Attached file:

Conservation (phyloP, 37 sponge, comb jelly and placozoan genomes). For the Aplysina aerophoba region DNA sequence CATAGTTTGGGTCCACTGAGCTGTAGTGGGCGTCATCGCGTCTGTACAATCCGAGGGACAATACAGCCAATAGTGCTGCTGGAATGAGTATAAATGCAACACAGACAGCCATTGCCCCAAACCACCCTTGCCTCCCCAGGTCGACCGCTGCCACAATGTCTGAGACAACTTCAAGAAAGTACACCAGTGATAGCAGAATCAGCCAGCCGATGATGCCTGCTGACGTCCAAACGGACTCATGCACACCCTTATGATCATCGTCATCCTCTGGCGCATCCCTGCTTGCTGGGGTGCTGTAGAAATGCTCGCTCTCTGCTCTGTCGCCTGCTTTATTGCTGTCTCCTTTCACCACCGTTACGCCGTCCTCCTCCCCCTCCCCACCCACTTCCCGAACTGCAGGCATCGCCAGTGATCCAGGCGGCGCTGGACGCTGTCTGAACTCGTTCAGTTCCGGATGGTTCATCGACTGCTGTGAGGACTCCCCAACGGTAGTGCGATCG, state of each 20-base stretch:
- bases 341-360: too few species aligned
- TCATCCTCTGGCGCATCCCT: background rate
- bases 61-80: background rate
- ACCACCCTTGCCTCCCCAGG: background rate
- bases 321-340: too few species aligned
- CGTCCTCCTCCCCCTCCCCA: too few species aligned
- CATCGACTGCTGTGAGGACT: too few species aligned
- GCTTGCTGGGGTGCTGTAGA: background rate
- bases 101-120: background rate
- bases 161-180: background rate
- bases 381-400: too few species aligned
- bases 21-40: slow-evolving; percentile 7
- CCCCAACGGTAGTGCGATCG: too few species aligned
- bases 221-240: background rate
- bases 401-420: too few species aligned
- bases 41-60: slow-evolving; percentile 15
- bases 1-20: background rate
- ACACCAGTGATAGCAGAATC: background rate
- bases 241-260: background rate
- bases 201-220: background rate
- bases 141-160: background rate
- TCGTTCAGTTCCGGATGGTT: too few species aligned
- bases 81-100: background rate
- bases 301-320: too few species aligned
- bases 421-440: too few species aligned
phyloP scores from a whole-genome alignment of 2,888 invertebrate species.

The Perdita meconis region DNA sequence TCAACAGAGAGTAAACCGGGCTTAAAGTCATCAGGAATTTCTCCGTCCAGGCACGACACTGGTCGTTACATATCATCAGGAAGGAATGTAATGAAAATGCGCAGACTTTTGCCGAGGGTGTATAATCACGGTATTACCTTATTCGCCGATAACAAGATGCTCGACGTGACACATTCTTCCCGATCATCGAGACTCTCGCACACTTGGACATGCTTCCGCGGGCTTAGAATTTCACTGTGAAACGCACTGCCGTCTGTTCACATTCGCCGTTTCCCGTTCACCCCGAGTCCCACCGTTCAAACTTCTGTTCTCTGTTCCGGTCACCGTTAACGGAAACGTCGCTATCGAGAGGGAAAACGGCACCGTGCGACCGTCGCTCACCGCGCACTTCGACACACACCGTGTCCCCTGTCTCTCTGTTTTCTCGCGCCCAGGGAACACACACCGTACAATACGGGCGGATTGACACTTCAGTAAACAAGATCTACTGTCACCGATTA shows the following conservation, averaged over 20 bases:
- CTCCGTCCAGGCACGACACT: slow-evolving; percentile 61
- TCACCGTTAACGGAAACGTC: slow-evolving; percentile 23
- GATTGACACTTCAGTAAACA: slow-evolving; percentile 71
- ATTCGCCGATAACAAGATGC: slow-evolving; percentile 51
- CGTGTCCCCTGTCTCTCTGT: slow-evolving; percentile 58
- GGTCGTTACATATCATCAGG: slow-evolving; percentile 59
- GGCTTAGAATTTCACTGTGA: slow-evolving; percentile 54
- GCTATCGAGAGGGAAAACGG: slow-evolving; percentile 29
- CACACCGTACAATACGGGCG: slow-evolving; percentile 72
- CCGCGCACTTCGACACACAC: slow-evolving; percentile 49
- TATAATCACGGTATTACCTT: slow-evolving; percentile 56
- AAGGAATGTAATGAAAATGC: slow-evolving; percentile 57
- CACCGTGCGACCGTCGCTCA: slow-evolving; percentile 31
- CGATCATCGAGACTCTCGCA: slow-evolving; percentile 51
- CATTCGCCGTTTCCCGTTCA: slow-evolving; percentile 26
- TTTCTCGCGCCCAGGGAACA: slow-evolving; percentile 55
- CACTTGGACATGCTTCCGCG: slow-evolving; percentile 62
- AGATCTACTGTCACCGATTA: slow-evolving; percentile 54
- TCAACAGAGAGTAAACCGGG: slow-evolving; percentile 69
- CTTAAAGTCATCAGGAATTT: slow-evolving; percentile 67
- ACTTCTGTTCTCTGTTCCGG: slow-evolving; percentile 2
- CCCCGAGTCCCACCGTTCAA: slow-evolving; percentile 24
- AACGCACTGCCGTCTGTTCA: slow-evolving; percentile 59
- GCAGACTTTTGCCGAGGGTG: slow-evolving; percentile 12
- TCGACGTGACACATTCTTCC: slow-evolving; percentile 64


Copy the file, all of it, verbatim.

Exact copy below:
Conservation (phyloP, 37 sponge, comb jelly and placozoan genomes). For the Aplysina aerophoba region DNA sequence CATAGTTTGGGTCCACTGAGCTGTAGTGGGCGTCATCGCGTCTGTACAATCCGAGGGACAATACAGCCAATAGTGCTGCTGGAATGAGTATAAATGCAACACAGACAGCCATTGCCCCAAACCACCCTTGCCTCCCCAGGTCGACCGCTGCCACAATGTCTGAGACAACTTCAAGAAAGTACACCAGTGATAGCAGAATCAGCCAGCCGATGATGCCTGCTGACGTCCAAACGGACTCATGCACACCCTTATGATCATCGTCATCCTCTGGCGCATCCCTGCTTGCTGGGGTGCTGTAGAAATGCTCGCTCTCTGCTCTGTCGCCTGCTTTATTGCTGTCTCCTTTCACCACCGTTACGCCGTCCTCCTCCCCCTCCCCACCCACTTCCCGAACTGCAGGCATCGCCAGTGATCCAGGCGGCGCTGGACGCTGTCTGAACTCGTTCAGTTCCGGATGGTTCATCGACTGCTGTGAGGACTCCCCAACGGTAGTGCGATCG, state of each 20-base stretch:
- bases 341-360: too few species aligned
- TCATCCTCTGGCGCATCCCT: background rate
- bases 61-80: background rate
- ACCACCCTTGCCTCCCCAGG: background rate
- bases 321-340: too few species aligned
- CGTCCTCCTCCCCCTCCCCA: too few species aligned
- CATCGACTGCTGTGAGGACT: too few species aligned
- GCTTGCTGGGGTGCTGTAGA: background rate
- bases 101-120: background rate
- bases 161-180: background rate
- bases 381-400: too few species aligned
- bases 21-40: slow-evolving; percentile 7
- CCCCAACGGTAGTGCGATCG: too few species aligned
- bases 221-240: background rate
- bases 401-420: too few species aligned
- bases 41-60: slow-evolving; percentile 15
- bases 1-20: background rate
- ACACCAGTGATAGCAGAATC: background rate
- bases 241-260: background rate
- bases 201-220: background rate
- bases 141-160: background rate
- TCGTTCAGTTCCGGATGGTT: too few species aligned
- bases 81-100: background rate
- bases 301-320: too few species aligned
- bases 421-440: too few species aligned
phyloP scores from a whole-genome alignment of 2,888 invertebrate species.

The Perdita meconis region DNA sequence TCAACAGAGAGTAAACCGGGCTTAAAGTCATCAGGAATTTCTCCGTCCAGGCACGACACTGGTCGTTACATATCATCAGGAAGGAATGTAATGAAAATGCGCAGACTTTTGCCGAGGGTGTATAATCACGGTATTACCTTATTCGCCGATAACAAGATGCTCGACGTGACACATTCTTCCCGATCATCGAGACTCTCGCACACTTGGACATGCTTCCGCGGGCTTAGAATTTCACTGTGAAACGCACTGCCGTCTGTTCACATTCGCCGTTTCCCGTTCACCCCGAGTCCCACCGTTCAAACTTCTGTTCTCTGTTCCGGTCACCGTTAACGGAAACGTCGCTATCGAGAGGGAAAACGGCACCGTGCGACCGTCGCTCACCGCGCACTTCGACACACACCGTGTCCCCTGTCTCTCTGTTTTCTCGCGCCCAGGGAACACACACCGTACAATACGGGCGGATTGACACTTCAGTAAACAAGATCTACTGTCACCGATTA shows the following conservation, averaged over 20 bases:
- CTCCGTCCAGGCACGACACT: slow-evolving; percentile 61
- TCACCGTTAACGGAAACGTC: slow-evolving; percentile 23
- GATTGACACTTCAGTAAACA: slow-evolving; percentile 71
- ATTCGCCGATAACAAGATGC: slow-evolving; percentile 51
- CGTGTCCCCTGTCTCTCTGT: slow-evolving; percentile 58
- GGTCGTTACATATCATCAGG: slow-evolving; percentile 59
- GGCTTAGAATTTCACTGTGA: slow-evolving; percentile 54
- GCTATCGAGAGGGAAAACGG: slow-evolving; percentile 29
- CACACCGTACAATACGGGCG: slow-evolving; percentile 72
- CCGCGCACTTCGACACACAC: slow-evolving; percentile 49
- TATAATCACGGTATTACCTT: slow-evolving; percentile 56
- AAGGAATGTAATGAAAATGC: slow-evolving; percentile 57
- CACCGTGCGACCGTCGCTCA: slow-evolving; percentile 31
- CGATCATCGAGACTCTCGCA: slow-evolving; percentile 51
- CATTCGCCGTTTCCCGTTCA: slow-evolving; percentile 26
- TTTCTCGCGCCCAGGGAACA: slow-evolving; percentile 55
- CACTTGGACATGCTTCCGCG: slow-evolving; percentile 62
- AGATCTACTGTCACCGATTA: slow-evolving; percentile 54
- TCAACAGAGAGTAAACCGGG: slow-evolving; percentile 69
- CTTAAAGTCATCAGGAATTT: slow-evolving; percentile 67
- ACTTCTGTTCTCTGTTCCGG: slow-evolving; percentile 2
- CCCCGAGTCCCACCGTTCAA: slow-evolving; percentile 24
- AACGCACTGCCGTCTGTTCA: slow-evolving; percentile 59
- GCAGACTTTTGCCGAGGGTG: slow-evolving; percentile 12
- TCGACGTGACACATTCTTCC: slow-evolving; percentile 64